'I Am a Gleaner': Catharine Parr Traill and Forest Gleanings

By Floyd, Janet | British Journal of Canadian Studies, May 2004 | Go to article overview

'I Am a Gleaner': Catharine Parr Traill and Forest Gleanings


Floyd, Janet, British Journal of Canadian Studies


"I am a gleaner," replied the Doctor, "and in my path through life I have gathered up things both new and old. Among the chaff, no doubt, may be found a few grains worthy of being hoarded up."

The collection of tales and sketches that Catharine Parr Traill published in the Anglo-American Magazine as Forest Gleanings (1852- 53) remains the most obscure body of writing within Traill's mature oeuvre. A few of the pieces have appeared in anthologies, and Michael Peterman and Carl Ballstadt's Forest and Other Gleanings: The Fugitive Writings of Catharine Parr Traill (1994) includes eight of the twelve sketches alongside other short works. This latter volume produced a scattering of reviews but Forest Gleanings languishes still at the margins of the consideration of the work of Traill and her Anglo-Canadian contemporaries.1 This article is a reconsideration of the series and an attempt to reinterpret the significance of what has been artistically gleaned and critically discarded for the understanding of Traill's work and of Anglo- Canadian emigrant woman's writing in general. Indeed I want to suggest that the process and the outcomes of gleaning may provide a useful framework within which to understand the ways in which emigrant experience may be written and represented.

The reasons for the series' neglect are not difficult to understand. Even its status as a discrete work is less than secure: only seven of the pieces appeared for the first time in the Toronto-based Anglo-American; the rest had already been published miscellaneously in Sharpe's London Journal between 1848 and 1852. In its appearance as a series, the Gleanings remained incomplete: the last piece to appear, 'The Lodge in the Wilderness', was the first part of a narrative that was left without a concluding instalment. Nor, it seems, were these pieces the only collection Traill named 'Forest Gleanings'. She first used the title in 1838 for a manuscript submitted as a sequel to her successful narrative of emigrant life, The Backwoods of Canada (1836); no publisher was found and the pieces in that collection were sold to various magazines.2 It would appear, then, that the Forest Gleanings of 1852-53 were gleanings indeed: the scraps and left-overs gathered up after the first and best harvesting of writerly experience; fragments recycled in search of much-needed cash. And indeed this sense of the series is close to Peterman and Ballstadt's suggestion that the short works of Traill which have slipped from our notice - hence 'fugitive' - are the output of a writer on the colonial margins and engaged in a desperate attempt to make money.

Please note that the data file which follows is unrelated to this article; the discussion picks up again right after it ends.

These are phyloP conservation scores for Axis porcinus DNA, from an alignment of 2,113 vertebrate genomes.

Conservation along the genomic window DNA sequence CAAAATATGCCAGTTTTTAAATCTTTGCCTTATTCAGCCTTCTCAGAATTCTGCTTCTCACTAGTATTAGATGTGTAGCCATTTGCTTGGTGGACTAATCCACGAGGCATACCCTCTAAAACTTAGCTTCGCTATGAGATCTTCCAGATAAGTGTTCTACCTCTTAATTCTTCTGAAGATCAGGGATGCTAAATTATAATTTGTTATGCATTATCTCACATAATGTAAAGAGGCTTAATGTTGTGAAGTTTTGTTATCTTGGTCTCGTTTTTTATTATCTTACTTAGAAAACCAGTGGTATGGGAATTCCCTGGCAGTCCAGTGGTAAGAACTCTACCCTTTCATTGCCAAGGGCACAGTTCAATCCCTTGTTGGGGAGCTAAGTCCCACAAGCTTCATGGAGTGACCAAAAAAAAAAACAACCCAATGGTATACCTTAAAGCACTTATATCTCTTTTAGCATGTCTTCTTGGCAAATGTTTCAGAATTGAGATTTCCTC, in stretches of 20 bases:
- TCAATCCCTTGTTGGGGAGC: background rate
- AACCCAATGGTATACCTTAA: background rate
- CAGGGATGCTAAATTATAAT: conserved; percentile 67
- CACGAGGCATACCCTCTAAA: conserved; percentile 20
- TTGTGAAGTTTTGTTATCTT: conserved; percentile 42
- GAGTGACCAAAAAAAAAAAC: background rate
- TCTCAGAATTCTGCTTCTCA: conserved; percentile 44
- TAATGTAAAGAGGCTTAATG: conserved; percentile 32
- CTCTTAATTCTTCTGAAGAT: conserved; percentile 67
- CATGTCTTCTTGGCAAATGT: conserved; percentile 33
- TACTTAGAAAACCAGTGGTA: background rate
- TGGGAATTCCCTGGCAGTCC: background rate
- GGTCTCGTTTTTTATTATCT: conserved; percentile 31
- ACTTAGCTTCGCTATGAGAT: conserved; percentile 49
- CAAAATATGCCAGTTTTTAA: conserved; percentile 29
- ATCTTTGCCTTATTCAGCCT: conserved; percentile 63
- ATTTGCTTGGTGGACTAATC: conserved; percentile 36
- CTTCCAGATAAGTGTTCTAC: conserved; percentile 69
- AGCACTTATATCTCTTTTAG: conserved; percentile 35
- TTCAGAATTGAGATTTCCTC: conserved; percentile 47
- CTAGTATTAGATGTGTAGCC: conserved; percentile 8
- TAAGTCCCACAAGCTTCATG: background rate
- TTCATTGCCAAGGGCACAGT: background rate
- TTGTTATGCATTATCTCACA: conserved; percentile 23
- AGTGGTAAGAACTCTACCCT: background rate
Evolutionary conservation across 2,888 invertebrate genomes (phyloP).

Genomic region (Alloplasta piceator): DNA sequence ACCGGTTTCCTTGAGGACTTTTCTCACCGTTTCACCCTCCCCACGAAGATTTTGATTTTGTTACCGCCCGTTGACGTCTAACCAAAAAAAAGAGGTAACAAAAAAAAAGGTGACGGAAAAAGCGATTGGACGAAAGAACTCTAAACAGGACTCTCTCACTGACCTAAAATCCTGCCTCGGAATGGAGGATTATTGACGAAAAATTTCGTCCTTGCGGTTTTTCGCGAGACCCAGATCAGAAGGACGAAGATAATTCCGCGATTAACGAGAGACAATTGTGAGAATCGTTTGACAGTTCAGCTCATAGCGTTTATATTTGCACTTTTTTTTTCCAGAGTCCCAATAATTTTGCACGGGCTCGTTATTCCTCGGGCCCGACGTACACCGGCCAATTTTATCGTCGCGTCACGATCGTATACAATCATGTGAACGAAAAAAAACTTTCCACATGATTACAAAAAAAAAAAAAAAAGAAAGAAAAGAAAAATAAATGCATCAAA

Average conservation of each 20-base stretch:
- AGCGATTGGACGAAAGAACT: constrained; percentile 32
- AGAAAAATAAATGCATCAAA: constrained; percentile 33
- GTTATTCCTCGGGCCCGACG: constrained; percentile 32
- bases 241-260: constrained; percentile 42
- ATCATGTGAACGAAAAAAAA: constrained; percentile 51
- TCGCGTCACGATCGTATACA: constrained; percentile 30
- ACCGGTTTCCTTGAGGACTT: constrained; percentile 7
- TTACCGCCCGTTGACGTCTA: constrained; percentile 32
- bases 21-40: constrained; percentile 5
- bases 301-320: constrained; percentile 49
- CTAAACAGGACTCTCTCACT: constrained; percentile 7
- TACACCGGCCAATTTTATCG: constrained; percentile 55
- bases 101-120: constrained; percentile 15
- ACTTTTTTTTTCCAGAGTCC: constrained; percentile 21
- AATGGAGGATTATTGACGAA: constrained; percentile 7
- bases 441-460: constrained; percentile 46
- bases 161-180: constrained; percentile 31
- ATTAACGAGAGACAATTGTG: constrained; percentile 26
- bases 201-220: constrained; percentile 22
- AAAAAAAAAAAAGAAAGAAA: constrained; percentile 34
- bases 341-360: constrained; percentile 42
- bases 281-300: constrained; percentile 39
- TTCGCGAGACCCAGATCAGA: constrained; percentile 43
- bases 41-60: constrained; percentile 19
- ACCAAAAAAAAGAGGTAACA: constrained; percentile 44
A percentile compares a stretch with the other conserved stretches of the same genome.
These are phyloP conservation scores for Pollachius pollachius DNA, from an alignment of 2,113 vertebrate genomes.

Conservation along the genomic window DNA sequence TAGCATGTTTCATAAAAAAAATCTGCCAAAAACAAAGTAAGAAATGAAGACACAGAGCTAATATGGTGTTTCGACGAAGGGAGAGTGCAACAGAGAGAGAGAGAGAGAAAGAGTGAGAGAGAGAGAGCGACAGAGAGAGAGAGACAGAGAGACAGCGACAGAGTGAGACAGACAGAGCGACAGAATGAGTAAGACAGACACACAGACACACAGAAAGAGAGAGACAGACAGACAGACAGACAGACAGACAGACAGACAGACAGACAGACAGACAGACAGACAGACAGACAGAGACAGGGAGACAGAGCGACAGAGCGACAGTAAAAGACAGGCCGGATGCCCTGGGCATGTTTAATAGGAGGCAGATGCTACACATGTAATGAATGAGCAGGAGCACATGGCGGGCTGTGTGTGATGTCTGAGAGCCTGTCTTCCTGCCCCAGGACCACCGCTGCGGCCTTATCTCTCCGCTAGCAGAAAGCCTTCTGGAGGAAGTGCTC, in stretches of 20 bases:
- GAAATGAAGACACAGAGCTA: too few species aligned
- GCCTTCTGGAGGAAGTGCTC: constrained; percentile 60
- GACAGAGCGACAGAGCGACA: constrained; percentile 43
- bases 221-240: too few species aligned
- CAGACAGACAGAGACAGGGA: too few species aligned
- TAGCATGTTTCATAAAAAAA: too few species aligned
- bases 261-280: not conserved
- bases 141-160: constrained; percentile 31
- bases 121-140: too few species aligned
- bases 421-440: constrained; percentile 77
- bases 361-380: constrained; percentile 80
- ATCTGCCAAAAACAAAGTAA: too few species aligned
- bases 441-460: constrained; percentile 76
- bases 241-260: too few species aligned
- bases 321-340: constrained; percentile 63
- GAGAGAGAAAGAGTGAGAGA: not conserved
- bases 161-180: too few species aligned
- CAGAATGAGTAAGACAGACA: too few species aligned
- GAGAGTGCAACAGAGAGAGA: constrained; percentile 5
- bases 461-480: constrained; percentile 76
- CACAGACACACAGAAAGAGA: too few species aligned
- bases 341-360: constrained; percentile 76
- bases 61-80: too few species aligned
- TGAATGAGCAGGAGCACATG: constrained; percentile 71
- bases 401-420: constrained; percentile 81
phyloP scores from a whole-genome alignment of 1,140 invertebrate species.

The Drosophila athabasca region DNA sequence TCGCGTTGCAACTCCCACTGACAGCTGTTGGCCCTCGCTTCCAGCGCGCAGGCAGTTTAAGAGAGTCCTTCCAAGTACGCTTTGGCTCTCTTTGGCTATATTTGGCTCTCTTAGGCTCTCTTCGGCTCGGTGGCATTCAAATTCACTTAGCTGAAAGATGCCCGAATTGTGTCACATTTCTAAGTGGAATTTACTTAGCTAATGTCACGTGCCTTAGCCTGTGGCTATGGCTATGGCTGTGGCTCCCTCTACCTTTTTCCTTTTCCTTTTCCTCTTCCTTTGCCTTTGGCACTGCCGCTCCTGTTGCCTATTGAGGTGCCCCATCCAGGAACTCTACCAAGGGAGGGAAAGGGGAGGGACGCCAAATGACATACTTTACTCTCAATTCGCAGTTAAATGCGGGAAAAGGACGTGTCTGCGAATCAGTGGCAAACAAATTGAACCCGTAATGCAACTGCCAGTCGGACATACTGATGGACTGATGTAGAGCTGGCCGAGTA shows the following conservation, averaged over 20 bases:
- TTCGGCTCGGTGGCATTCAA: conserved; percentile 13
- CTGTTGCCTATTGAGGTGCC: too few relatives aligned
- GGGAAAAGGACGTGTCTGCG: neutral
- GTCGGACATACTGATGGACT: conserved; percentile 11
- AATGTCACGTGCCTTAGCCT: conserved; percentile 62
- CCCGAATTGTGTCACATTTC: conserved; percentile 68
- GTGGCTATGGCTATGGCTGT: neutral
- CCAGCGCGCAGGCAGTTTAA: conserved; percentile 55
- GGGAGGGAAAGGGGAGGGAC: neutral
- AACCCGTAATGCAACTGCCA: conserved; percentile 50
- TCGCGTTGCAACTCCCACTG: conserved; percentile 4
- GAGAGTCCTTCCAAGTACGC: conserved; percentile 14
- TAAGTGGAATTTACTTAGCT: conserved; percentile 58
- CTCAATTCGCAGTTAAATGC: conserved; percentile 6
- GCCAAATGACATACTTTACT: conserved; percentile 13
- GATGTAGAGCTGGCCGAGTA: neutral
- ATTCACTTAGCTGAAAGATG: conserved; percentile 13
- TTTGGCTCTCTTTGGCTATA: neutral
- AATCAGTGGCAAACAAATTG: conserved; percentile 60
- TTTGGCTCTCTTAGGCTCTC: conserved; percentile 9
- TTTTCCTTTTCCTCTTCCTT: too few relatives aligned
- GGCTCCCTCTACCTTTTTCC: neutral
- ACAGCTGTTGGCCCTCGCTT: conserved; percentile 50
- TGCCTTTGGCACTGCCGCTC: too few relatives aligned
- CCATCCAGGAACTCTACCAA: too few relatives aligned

Traill was without doubt in a difficult position as a writer and also influenced in her output by the need for cash. However, her own comments about gleaning and being a gleaner suggest that we might use the term to develop other constructions of the meaning and significance of Forest Gleanings. As Rupert Schieder (1986) points out, 'gleaning' was one of Traill's favourite words (xiv). She used it, as did many Romantic and early Victorian writers, to describe both the fruits of careful observation of small things, and the process of reflecting on them.3 Gleaning was a capacious term used to describe works which gathered, in one textual 'bag', miscellaneous fragments of information: for example, travel accounts or informal autobiography or advice for the young. But if this was a label for informal and unpretentious artistic activity, gleaning was not a term that suggested a merely casual spontaneity. As one provincial British writer of gleanings, a Mr Pratt, put it: